High Pulp: Flow like smoke out a chimney

by Emily Thompson

What started out as Friday night jam sessions in an old basement has turned into a 9-piece funk band from Seattle, known as High Pulp. A unique blend of backgrounds is what makes their music authentically fresh and fun. They’ve been playing since 2015 after (ex-Dog Mountain) drummer Rob Granfelt moved back to Seattle post-graduation from college in the Midwest.

“What started out as jamming in the basement turned into something we started to take more seriously, opposed to us just doing it for fun,” Rob said. “We added our sax player and kept building the band… we didn’t start playing gigs until 2017. Fresh out the gate.”

They are constantly bouncing ideas off of each other and all share a love of, well, music. Specifically, improvised instrumental music and free-flowing jam sessions that change with the addition of any new powerhouse musician. They classify their playing as “conversations” that take place on stage molding each show into a unique discussion.

Their band consists of Rob, Gehrig Uhles (guitar), Scott Rixon (bass) and Antoine Martel (keys), who all used to play together in a different band that eventually would form into High Pulp. “We used to play in this band, the original four, called New Lungs. It was partially based in Bellingham… and we used to play there all the time. It was a post-rock, indie, emo band.”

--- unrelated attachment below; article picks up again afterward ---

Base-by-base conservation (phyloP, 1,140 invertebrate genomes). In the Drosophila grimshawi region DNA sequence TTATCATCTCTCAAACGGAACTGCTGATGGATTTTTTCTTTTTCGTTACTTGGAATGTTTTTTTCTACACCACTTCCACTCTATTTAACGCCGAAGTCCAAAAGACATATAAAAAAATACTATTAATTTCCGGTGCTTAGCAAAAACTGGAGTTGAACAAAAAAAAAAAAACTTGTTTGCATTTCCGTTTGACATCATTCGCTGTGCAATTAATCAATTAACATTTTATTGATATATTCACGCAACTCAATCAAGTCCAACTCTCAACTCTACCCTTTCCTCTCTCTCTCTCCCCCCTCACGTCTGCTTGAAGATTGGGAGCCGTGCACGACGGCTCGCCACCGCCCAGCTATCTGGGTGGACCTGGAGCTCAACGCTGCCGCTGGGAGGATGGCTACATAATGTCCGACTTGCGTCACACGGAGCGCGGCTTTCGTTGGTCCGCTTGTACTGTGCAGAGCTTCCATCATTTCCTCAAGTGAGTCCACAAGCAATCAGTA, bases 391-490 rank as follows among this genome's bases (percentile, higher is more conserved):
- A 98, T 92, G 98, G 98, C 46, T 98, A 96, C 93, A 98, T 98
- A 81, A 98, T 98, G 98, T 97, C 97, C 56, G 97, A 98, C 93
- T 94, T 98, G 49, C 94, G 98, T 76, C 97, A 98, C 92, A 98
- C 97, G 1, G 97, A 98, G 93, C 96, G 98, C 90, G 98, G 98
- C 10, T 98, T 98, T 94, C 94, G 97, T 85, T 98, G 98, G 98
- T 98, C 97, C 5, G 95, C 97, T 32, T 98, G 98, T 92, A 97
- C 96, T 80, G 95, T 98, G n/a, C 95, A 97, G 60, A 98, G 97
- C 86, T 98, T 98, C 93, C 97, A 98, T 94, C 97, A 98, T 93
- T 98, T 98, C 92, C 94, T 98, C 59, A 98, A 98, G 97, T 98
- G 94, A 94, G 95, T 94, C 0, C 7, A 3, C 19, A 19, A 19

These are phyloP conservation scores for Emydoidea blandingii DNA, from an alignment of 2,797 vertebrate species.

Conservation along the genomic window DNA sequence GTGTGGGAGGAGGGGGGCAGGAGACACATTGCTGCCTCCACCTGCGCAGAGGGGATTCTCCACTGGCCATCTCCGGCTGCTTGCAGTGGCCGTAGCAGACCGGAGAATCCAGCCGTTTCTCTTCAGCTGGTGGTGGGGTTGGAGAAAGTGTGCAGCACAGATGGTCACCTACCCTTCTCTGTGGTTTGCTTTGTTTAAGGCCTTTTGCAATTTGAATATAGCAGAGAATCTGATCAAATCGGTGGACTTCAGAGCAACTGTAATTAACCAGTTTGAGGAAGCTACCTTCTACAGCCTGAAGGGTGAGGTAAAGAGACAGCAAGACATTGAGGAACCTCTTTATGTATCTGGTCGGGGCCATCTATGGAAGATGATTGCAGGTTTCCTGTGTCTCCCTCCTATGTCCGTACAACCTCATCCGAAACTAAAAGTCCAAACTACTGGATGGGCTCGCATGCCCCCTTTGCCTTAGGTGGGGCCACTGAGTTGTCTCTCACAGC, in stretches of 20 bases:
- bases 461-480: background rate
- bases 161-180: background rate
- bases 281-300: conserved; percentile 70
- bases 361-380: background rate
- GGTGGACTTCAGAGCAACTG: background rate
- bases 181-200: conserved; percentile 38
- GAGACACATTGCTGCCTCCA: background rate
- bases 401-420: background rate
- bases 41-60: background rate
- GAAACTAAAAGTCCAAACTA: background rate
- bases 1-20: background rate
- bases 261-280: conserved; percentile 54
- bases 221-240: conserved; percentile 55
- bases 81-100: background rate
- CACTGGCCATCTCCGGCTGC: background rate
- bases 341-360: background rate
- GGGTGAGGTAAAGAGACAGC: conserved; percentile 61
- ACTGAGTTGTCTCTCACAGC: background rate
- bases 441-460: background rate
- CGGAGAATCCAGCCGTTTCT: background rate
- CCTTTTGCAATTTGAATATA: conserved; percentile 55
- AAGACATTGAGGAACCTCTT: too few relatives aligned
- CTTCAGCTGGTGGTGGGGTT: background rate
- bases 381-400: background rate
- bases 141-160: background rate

Add in Victor Nguyen and Andrew Morrill (sax) and Isaac Poole (trombone), the sound has morphed into a punchy genre that they refer to as “future funk fusion.” With curiosity about the rumored Greenwood basement where it all started, Rob said they used to set up in his old house and play downstairs, even though the keyboardist “wouldn’t bring his keyboard stand…he would just put the keyboard on the dryer. It was the cozy little spot that we would get together once a month or so, just to play on some riffs.”

The band can consist of anywhere from 7-10 members.Although their sound has shifted into a jazzier, funky vibe, the commitment from their members stays the same. They can all agree that Seattle’s music scene helped shape the band, from time spent jamming at the Royal Room in Columbia City to opening for the Polyrhythmics.

They’re currently working on playing more gigs in Bellingham and plan to be up here often, sharing the vibe with all the folks up north but also because “it’s just so beautiful up there.”

The varying musical influences are what keeps High Pulp’s music so fresh and fluctuating; there aren’t many bands making music like this right now.

“There’s a lot of jazz influence, a lot of hip-hop and funk influence. We all come from a DIY background and I think punk rock is a big influence for all of us.”

Some of the members come from traditional, collegiate musical training and others learned by simply picking up an instrument and trying it out. From classical composers to local talent to jazz legends, the contrasting influences shine through in their quick key changes and distinct tempos. Most of their songs carry a fast, upbeat attitude while other songs hang in a more relaxed, down-tempo vibe. Regardless, the individuality of each player is what solidifies the band’s ability to provide a good time that always requires grooving.

Catch High Pulp at the Firefly Lounge on March 13. Find them on Facebook and Instagram @highpulpmusic.